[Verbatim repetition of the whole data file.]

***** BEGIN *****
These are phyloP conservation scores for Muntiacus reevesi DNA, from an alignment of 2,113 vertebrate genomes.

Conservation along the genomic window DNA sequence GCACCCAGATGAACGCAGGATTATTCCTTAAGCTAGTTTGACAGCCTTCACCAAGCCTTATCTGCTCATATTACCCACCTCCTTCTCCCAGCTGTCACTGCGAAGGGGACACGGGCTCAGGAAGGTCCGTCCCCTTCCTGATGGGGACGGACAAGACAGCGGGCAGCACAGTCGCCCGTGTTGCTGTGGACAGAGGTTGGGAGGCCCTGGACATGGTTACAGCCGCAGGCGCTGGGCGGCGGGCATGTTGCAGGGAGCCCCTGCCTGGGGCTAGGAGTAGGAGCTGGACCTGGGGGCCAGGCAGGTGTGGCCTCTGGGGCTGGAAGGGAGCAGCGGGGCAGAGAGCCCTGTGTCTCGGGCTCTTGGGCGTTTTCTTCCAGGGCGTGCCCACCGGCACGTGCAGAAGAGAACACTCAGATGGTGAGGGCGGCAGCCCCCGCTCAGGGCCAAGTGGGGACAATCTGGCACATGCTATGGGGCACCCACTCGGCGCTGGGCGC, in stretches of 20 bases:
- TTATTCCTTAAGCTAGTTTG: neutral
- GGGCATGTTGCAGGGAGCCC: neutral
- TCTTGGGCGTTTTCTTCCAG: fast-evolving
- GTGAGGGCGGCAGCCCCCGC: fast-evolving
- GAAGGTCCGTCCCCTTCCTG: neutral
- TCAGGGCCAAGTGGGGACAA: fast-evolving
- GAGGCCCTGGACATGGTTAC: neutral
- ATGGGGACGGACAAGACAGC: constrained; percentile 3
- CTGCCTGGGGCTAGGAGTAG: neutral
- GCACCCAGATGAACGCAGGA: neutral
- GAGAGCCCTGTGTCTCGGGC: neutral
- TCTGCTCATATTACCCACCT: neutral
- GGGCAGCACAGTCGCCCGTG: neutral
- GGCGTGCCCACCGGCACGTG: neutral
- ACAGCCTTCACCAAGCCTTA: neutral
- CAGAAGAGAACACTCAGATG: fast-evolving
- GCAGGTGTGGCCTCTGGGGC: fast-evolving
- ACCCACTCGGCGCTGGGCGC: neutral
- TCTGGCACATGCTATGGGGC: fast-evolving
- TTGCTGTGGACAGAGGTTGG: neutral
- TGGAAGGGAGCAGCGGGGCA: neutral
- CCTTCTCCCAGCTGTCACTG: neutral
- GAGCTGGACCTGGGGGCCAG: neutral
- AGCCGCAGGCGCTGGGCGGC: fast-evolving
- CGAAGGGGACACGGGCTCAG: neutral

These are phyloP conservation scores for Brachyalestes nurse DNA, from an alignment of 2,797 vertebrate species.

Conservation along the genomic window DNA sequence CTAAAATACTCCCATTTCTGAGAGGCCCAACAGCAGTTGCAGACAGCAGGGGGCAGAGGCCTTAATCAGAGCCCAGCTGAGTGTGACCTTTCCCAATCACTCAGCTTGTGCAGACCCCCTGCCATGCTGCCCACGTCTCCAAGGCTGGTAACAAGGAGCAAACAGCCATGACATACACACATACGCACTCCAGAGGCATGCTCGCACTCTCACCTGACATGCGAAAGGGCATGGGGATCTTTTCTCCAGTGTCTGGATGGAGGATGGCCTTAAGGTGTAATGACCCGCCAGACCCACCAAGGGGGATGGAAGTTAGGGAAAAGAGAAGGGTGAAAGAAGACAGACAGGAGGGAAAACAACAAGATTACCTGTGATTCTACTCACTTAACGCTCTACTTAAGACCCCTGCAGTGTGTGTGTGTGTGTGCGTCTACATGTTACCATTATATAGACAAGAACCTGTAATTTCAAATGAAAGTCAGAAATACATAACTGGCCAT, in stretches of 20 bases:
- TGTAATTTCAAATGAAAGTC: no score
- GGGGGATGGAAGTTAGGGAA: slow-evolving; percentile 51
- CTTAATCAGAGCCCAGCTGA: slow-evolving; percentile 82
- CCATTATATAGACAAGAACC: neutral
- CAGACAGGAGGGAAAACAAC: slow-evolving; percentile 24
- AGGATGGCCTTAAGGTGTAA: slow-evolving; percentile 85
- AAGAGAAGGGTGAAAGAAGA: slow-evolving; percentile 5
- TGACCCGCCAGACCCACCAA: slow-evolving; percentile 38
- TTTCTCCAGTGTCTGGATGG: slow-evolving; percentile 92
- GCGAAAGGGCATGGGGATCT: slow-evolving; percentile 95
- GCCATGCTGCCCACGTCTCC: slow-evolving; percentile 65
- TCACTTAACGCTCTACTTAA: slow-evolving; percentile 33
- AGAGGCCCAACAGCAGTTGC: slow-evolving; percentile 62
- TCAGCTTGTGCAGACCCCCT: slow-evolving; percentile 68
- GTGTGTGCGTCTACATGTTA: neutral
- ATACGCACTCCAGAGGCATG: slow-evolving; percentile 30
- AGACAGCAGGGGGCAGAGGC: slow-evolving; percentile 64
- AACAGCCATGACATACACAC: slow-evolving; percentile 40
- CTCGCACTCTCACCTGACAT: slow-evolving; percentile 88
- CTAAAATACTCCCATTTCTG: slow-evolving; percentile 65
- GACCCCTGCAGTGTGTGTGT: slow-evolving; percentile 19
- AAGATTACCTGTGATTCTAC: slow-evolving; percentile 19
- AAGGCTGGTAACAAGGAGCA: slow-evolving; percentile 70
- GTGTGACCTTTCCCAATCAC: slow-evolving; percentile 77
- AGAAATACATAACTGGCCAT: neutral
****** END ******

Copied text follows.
These are phyloP conservation scores for Muntiacus reevesi DNA, from an alignment of 2,113 vertebrate genomes.

Conservation along the genomic window DNA sequence GCACCCAGATGAACGCAGGATTATTCCTTAAGCTAGTTTGACAGCCTTCACCAAGCCTTATCTGCTCATATTACCCACCTCCTTCTCCCAGCTGTCACTGCGAAGGGGACACGGGCTCAGGAAGGTCCGTCCCCTTCCTGATGGGGACGGACAAGACAGCGGGCAGCACAGTCGCCCGTGTTGCTGTGGACAGAGGTTGGGAGGCCCTGGACATGGTTACAGCCGCAGGCGCTGGGCGGCGGGCATGTTGCAGGGAGCCCCTGCCTGGGGCTAGGAGTAGGAGCTGGACCTGGGGGCCAGGCAGGTGTGGCCTCTGGGGCTGGAAGGGAGCAGCGGGGCAGAGAGCCCTGTGTCTCGGGCTCTTGGGCGTTTTCTTCCAGGGCGTGCCCACCGGCACGTGCAGAAGAGAACACTCAGATGGTGAGGGCGGCAGCCCCCGCTCAGGGCCAAGTGGGGACAATCTGGCACATGCTATGGGGCACCCACTCGGCGCTGGGCGC, in stretches of 20 bases:
- TTATTCCTTAAGCTAGTTTG: neutral
- GGGCATGTTGCAGGGAGCCC: neutral
- TCTTGGGCGTTTTCTTCCAG: fast-evolving
- GTGAGGGCGGCAGCCCCCGC: fast-evolving
- GAAGGTCCGTCCCCTTCCTG: neutral
- TCAGGGCCAAGTGGGGACAA: fast-evolving
- GAGGCCCTGGACATGGTTAC: neutral
- ATGGGGACGGACAAGACAGC: constrained; percentile 3
- CTGCCTGGGGCTAGGAGTAG: neutral
- GCACCCAGATGAACGCAGGA: neutral
- GAGAGCCCTGTGTCTCGGGC: neutral
- TCTGCTCATATTACCCACCT: neutral
- GGGCAGCACAGTCGCCCGTG: neutral
- GGCGTGCCCACCGGCACGTG: neutral
- ACAGCCTTCACCAAGCCTTA: neutral
- CAGAAGAGAACACTCAGATG: fast-evolving
- GCAGGTGTGGCCTCTGGGGC: fast-evolving
- ACCCACTCGGCGCTGGGCGC: neutral
- TCTGGCACATGCTATGGGGC: fast-evolving
- TTGCTGTGGACAGAGGTTGG: neutral
- TGGAAGGGAGCAGCGGGGCA: neutral
- CCTTCTCCCAGCTGTCACTG: neutral
- GAGCTGGACCTGGGGGCCAG: neutral
- AGCCGCAGGCGCTGGGCGGC: fast-evolving
- CGAAGGGGACACGGGCTCAG: neutral

These are phyloP conservation scores for Brachyalestes nurse DNA, from an alignment of 2,797 vertebrate species.

Conservation along the genomic window DNA sequence CTAAAATACTCCCATTTCTGAGAGGCCCAACAGCAGTTGCAGACAGCAGGGGGCAGAGGCCTTAATCAGAGCCCAGCTGAGTGTGACCTTTCCCAATCACTCAGCTTGTGCAGACCCCCTGCCATGCTGCCCACGTCTCCAAGGCTGGTAACAAGGAGCAAACAGCCATGACATACACACATACGCACTCCAGAGGCATGCTCGCACTCTCACCTGACATGCGAAAGGGCATGGGGATCTTTTCTCCAGTGTCTGGATGGAGGATGGCCTTAAGGTGTAATGACCCGCCAGACCCACCAAGGGGGATGGAAGTTAGGGAAAAGAGAAGGGTGAAAGAAGACAGACAGGAGGGAAAACAACAAGATTACCTGTGATTCTACTCACTTAACGCTCTACTTAAGACCCCTGCAGTGTGTGTGTGTGTGTGCGTCTACATGTTACCATTATATAGACAAGAACCTGTAATTTCAAATGAAAGTCAGAAATACATAACTGGCCAT, in stretches of 20 bases:
- TGTAATTTCAAATGAAAGTC: no score
- GGGGGATGGAAGTTAGGGAA: slow-evolving; percentile 51
- CTTAATCAGAGCCCAGCTGA: slow-evolving; percentile 82
- CCATTATATAGACAAGAACC: neutral
- CAGACAGGAGGGAAAACAAC: slow-evolving; percentile 24
- AGGATGGCCTTAAGGTGTAA: slow-evolving; percentile 85
- AAGAGAAGGGTGAAAGAAGA: slow-evolving; percentile 5
- TGACCCGCCAGACCCACCAA: slow-evolving; percentile 38
- TTTCTCCAGTGTCTGGATGG: slow-evolving; percentile 92
- GCGAAAGGGCATGGGGATCT: slow-evolving; percentile 95
- GCCATGCTGCCCACGTCTCC: slow-evolving; percentile 65
- TCACTTAACGCTCTACTTAA: slow-evolving; percentile 33
- AGAGGCCCAACAGCAGTTGC: slow-evolving; percentile 62
- TCAGCTTGTGCAGACCCCCT: slow-evolving; percentile 68
- GTGTGTGCGTCTACATGTTA: neutral
- ATACGCACTCCAGAGGCATG: slow-evolving; percentile 30
- AGACAGCAGGGGGCAGAGGC: slow-evolving; percentile 64
- AACAGCCATGACATACACAC: slow-evolving; percentile 40
- CTCGCACTCTCACCTGACAT: slow-evolving; percentile 88
- CTAAAATACTCCCATTTCTG: slow-evolving; percentile 65
- GACCCCTGCAGTGTGTGTGT: slow-evolving; percentile 19
- AAGATTACCTGTGATTCTAC: slow-evolving; percentile 19
- AAGGCTGGTAACAAGGAGCA: slow-evolving; percentile 70
- GTGTGACCTTTCCCAATCAC: slow-evolving; percentile 77
- AGAAATACATAACTGGCCAT: neutral